Obama praises Truman for putting principle over polls, says he'll do that with health care
This article first appeared in the St. Louis Beacon, March 10, 2010 - President Barack Obama reprised his St. Charles speech -- with some key changes -- Tuesday night when he addressed two more supportive crowds at a fund-raising reception and dinner held at the Renaissance Grand Hotel downtown.
He defended his continued push for health-care reform, despite the polls, saying he was committed to standing on principle.
"We don't shirk from a challenge, we don't shrink from responsibilities; we embrace them -- for our children and the next generation. We don't worry about the next election; we worry about a longer term."
Several in the reception audience were pleased to see what they viewed as a feistier Obama than they've heard or seen on TV in recent weeks. "I want Barack Obama to put the gloves on and start punching," said Bernard Stein of Clayton.
Aside from agreeing with Obama on health care, Stein added, "We need to support rational intelligent politicians. Not angry, uniformed screamers."
Stein was apparently referring, in part, to some of the protesters outside the hotel, who were shouting "Kill the Bill" -- and some stronger slogans -- as attendees to the dinner or reception waited in line to go through security.
A White House official said 470 people attended the dinner in the hotel's upstairs ballroom, where attendees paid up to $50,000 apiece, and 800 were at the "Grassroots Reception" in a downstairs hall. Tickets for the latter ranged from $500 for seats to $25 for standing room at the back. U.S. Sen. Claire McCaskill, D-Mo., said the lower-cost reception was her idea, so that regular Obama supporters -- some of whom had been local campaign volunteers -- could see and hear him as well.
The money raised at both events Tuesday night was to be split between McCaskill and the Democratic Senatorial Campaign Committee, which is expected to use a hefty chunk of its take to aid the U.S. Senate bid of Missouri Secretary of State Robin Carnahan.
Although Carnahan was in Washington for official business (and a fundraiser of her own), her mother attended the dinner and got a special shout-out from the president.
Obama was joined at both events by Missouri Gov. Jay Nixon, a fellow Democrat who told the crowds that a Carnahan victory would give Missouri two Democrats in the U.S. Senate for the first time since 1976 (when Missouri's senators were Democrats Stuart Symington and Thomas F. Eagleton).
But Nixon and Obama made a point of making much of the evening praising McCaskill, who was repeatedly compared to Truman.
"She speaks truth to power," both officials said in separate remarks. Nixon, once a political rival, praised McCaskill for being willing to run for the U.S. Senate at a time -- she announced in 2005 -- when it appeared to be a risky thing to do. She defeated incumbent Republican Jim Talent in 2006.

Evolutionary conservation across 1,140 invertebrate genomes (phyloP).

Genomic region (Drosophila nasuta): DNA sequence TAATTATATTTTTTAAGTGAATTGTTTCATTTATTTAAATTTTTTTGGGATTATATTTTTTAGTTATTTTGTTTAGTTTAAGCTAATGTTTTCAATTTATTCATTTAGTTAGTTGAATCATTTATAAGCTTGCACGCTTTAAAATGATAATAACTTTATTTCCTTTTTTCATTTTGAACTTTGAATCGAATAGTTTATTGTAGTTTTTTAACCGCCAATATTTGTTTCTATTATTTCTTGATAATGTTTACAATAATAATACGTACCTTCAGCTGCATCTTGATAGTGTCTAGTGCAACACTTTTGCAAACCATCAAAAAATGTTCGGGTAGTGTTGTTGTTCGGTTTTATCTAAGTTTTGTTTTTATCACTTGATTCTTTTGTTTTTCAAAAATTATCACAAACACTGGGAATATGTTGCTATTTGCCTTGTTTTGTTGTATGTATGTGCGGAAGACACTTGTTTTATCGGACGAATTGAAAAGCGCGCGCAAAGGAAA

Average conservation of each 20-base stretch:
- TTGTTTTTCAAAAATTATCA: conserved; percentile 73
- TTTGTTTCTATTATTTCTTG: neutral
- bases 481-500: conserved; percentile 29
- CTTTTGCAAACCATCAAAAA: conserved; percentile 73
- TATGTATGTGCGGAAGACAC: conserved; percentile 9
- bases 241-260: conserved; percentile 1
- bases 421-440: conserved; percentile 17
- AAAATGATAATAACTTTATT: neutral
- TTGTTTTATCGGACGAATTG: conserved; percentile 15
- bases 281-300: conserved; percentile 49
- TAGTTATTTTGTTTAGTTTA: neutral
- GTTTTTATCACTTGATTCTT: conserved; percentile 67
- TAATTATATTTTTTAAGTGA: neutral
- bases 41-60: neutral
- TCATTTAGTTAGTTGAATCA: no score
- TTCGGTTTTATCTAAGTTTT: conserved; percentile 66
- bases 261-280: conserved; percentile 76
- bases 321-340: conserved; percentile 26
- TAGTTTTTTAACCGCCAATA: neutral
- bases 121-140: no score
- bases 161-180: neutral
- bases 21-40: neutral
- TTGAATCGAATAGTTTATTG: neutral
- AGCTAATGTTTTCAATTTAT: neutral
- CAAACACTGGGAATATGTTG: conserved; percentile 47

Obama touched off laughter in his speech when he added that he was at times the "power" who felt the brunt of McCaskill's tongue.
Obama didn't mention that on the health-care bill, for example, McCaskill has yet to take a position on whether she will vote for the reconciliation bill that the Senate is being asked to pass, and which would change some provisions on the current Senate bill -- which she supported -- that the House will not accept.
A McCaskill spokeswoman said the senator wants to wait until she sees what exactly ends up in the reconciliation measure.
But McCaskill made clear Tuesday night that she remained one of Obama's biggest fans. "He is going to be one of the finest presidents in America's history," she said in her introduction.
For his part, Obama emphasized to both supportive crowds at the Renaissance that he hoped to emulate Truman -- or at least take a bit of the straight-talker's advice. He quoted Harry Truman as saying, "Washington is a very easy city to forget where you came from and why you got there in the first place."
"Now there are a lot of nice things in Washington, don't get me wrong," Obama continued. "I love the monuments. But it's a town where most of the time people are worried more about politics than about what's right. People are hooked to the daily polls like some kind of EKG."
In line with Truman, Obama continued, he's tried to stick true to his belief that "you don't govern by the polls. You govern by the principles."
That means, said the president, that one needs to be willing -- like Truman -- to take on difficult issues, in the face of stiff opposition, such as the nation's health care system.
"If I do the right thing," Obama added, "The politics will work itself out."